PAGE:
Zinc is one of the heavy metals present in textile wastewater with high concentrations. However, the chronic toxic effects of zinc on aquatic vertebrates are still ambiguous. Zinc accumulation in zebrafish after chronic zinc exposure and toxic effects on the intestines, muscles, and gills were investigated in this study. The results showed that a significant accumulation of zinc in the intestine, muscle, and gill was observed after 25 d of zinc exposure. The toxic effects of zinc were mainly in the form of zinc-induced oxidative stress in zebrafish, potential neurotoxicity, and changes in intestinal microbes. Significant changes in the levels of superoxide dismutase, catalase, metallothionein, glutathione, and malondialdehyde indicated that zinc damaged the antioxidant system of adult zebrafish. Zinc exposure resulted in a significant decrease in acetylcholinesterase activity and abnormal neural signaling. Furthermore, zinc exposure resulted in increased intestinal microbial richness and decreased the Simpson index in adult zebrafish. At the phylum and genus levels, the predominant microbes in the intestine are altered by zinc. In summary, this study provides an analysis of the toxic effects of chronic zinc exposure on adult zebrafish and the potential mechanisms, which are important for assessing the dual effects of zinc on aquatic organisms.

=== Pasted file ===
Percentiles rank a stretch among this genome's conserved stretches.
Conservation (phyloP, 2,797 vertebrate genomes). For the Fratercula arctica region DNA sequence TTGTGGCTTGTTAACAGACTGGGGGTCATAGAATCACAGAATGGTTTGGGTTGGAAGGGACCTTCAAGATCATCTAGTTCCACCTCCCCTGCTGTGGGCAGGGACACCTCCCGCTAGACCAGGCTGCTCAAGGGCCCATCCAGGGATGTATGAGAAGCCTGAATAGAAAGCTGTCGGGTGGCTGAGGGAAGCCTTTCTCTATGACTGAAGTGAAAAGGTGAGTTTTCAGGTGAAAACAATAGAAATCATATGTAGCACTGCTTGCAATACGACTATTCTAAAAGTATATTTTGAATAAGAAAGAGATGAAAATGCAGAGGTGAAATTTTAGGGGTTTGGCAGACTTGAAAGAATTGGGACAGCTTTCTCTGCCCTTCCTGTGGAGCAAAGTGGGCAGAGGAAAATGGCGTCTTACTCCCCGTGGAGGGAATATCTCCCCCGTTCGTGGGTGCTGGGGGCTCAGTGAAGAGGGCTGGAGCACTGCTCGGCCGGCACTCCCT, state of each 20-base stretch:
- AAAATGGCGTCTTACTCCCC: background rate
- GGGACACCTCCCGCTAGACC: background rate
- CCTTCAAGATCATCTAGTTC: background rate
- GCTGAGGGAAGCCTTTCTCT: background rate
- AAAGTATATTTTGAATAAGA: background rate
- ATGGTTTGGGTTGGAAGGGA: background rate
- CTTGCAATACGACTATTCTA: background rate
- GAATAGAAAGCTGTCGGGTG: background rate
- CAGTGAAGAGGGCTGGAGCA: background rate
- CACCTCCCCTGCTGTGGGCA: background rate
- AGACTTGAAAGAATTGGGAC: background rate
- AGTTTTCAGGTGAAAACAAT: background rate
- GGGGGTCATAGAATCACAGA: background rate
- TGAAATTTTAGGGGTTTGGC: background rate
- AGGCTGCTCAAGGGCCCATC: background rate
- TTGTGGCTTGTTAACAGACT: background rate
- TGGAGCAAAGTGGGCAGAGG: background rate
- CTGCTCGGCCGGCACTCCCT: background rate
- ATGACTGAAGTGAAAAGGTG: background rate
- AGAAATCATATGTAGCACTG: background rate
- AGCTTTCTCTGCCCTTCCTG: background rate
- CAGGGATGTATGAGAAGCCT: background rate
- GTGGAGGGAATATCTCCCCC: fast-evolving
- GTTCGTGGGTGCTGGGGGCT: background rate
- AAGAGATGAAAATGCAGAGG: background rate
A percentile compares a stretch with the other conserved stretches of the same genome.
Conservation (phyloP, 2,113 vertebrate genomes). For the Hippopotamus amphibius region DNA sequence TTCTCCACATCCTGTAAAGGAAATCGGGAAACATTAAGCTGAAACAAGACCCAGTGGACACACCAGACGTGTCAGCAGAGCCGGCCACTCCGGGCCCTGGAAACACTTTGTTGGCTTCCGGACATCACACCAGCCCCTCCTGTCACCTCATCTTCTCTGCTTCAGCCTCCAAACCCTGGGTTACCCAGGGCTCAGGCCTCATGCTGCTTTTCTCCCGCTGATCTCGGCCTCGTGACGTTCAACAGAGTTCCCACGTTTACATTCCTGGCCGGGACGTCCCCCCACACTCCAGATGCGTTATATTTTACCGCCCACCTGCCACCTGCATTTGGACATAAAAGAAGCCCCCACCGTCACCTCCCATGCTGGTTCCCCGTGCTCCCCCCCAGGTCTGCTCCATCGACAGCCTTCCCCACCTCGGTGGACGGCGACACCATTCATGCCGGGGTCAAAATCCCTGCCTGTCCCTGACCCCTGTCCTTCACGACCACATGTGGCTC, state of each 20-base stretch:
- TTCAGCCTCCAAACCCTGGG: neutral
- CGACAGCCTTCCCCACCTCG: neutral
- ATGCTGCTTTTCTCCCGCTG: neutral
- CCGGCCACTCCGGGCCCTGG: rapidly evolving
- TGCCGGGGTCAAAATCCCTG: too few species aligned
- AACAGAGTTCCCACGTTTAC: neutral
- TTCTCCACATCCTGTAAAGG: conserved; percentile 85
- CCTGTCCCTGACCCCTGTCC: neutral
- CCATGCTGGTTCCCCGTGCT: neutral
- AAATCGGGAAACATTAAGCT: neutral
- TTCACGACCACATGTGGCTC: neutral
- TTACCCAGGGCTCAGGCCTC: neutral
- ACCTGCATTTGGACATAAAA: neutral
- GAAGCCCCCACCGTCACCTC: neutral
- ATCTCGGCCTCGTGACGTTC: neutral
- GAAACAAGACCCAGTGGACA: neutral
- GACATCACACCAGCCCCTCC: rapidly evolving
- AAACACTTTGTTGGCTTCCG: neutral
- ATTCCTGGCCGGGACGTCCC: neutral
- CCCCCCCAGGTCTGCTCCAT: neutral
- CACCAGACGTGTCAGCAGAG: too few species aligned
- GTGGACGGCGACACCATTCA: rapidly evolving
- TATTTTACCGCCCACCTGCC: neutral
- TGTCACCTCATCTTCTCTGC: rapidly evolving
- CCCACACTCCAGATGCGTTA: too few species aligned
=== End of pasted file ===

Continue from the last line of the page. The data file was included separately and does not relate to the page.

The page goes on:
• Zinc accumulation in adult zebrafish organs is significantly associated with oxidative stress.

  • Differences in oxidative stress of different organs to chronic zinc exposure were found.

  • Zinc adversely affects the nervous system of adult zebrafish.

  • The effect of zinc on the intestinal microbiome of adult zebrafish is twofold.

Graphical Abstract

Graphical Abstract
Graphical Abstract
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